Find the pain buyers want to solve

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In an earlier post I talked about the 4 P’s of Product Marketing. The first being pain and the buyer’s need to know: “Do you solve my pain? I really don’t care about how smart you are.” After reading Seth Godin’s “Some problems are easier to sell” I am second guessing that buyer question.  Seth talks about how we are wired to pay attention to problems that are visible, non-chronic, symptomatic, painful, certain, self-fulfilling, enviable, expensive and, of course, solvable.

Buyers focus on problems or pain they can see, feel, have a desire to fix and can justify.
So maybe the buyer question isn’t “Do you solve my pain…” It’s really, “How well do you know my pain because what you CAN solve may not be what I WANT to solve.”

I think about how this applies to my day job – product marketing for a data security company. In the cybersecurity space, it can be argued that there are two camps of data threat: ones that come from the outside (malware, ransomware, etc.) and ones that manifest from the inside a.k.a Insider Threats.   For years outside threats have always received more focus from our security buyers than inside threats, and now it makes sense why – they are wired to want to solve those pains.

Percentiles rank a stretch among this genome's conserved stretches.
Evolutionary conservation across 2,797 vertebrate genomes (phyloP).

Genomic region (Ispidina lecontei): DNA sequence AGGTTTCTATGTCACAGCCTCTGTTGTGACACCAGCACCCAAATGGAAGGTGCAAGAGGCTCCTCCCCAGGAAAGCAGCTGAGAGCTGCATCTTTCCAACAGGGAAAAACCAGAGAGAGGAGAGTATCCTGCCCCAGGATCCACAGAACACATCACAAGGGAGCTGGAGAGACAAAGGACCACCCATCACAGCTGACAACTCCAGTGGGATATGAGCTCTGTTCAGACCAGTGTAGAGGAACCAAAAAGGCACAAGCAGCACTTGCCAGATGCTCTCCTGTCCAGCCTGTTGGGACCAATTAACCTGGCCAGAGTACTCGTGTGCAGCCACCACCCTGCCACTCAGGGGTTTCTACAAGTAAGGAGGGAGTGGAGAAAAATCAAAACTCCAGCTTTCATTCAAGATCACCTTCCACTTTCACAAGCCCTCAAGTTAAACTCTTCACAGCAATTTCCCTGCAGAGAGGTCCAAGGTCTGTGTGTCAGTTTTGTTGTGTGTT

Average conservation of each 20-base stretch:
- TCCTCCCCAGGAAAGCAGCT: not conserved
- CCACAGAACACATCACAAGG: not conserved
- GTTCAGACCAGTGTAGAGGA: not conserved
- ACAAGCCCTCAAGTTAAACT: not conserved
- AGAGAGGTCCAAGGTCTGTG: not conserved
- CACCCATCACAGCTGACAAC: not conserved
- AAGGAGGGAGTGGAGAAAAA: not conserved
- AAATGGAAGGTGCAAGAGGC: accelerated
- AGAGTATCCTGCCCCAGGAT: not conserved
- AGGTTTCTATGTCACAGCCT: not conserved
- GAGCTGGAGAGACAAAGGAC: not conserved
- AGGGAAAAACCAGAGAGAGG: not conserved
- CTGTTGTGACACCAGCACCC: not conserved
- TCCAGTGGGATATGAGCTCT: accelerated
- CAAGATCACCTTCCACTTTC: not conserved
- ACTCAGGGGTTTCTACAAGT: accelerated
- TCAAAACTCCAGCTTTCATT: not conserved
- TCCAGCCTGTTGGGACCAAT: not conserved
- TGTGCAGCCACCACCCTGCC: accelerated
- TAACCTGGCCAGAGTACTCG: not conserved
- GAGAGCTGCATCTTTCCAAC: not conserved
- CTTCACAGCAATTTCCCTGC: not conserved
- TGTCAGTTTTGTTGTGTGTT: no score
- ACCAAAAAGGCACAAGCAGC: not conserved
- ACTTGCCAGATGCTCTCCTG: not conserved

Applying Seth’s thinking, outside threats are more visible – security buyers see them everyday. Just think of all of the security alerts they get on a daily basis – thousands. Because our buyer sees them everyday, they can rationalize addressing them, and as outside threats continue to evolve, they continue to be a pain with certainty making the role of a security buyer fulfilling, enviable and that much more valuable. They focus on outside threats because they are the pains they can see, feel, fix and justify.

Insider threats on the other hand are largely invisible, chronic, constant, unenviable and to date, largely unsolved. So the trick will be how do we as product marketers make security buyers see, feel, fix and justify the growing insider threat problem.  I think we will find the answer simply asking the question: How well do we know the everyday pain our buyers see, feel, want to fix and can justify? Find the group of buyers who WANT to solve the pain we solve and we will find our target market.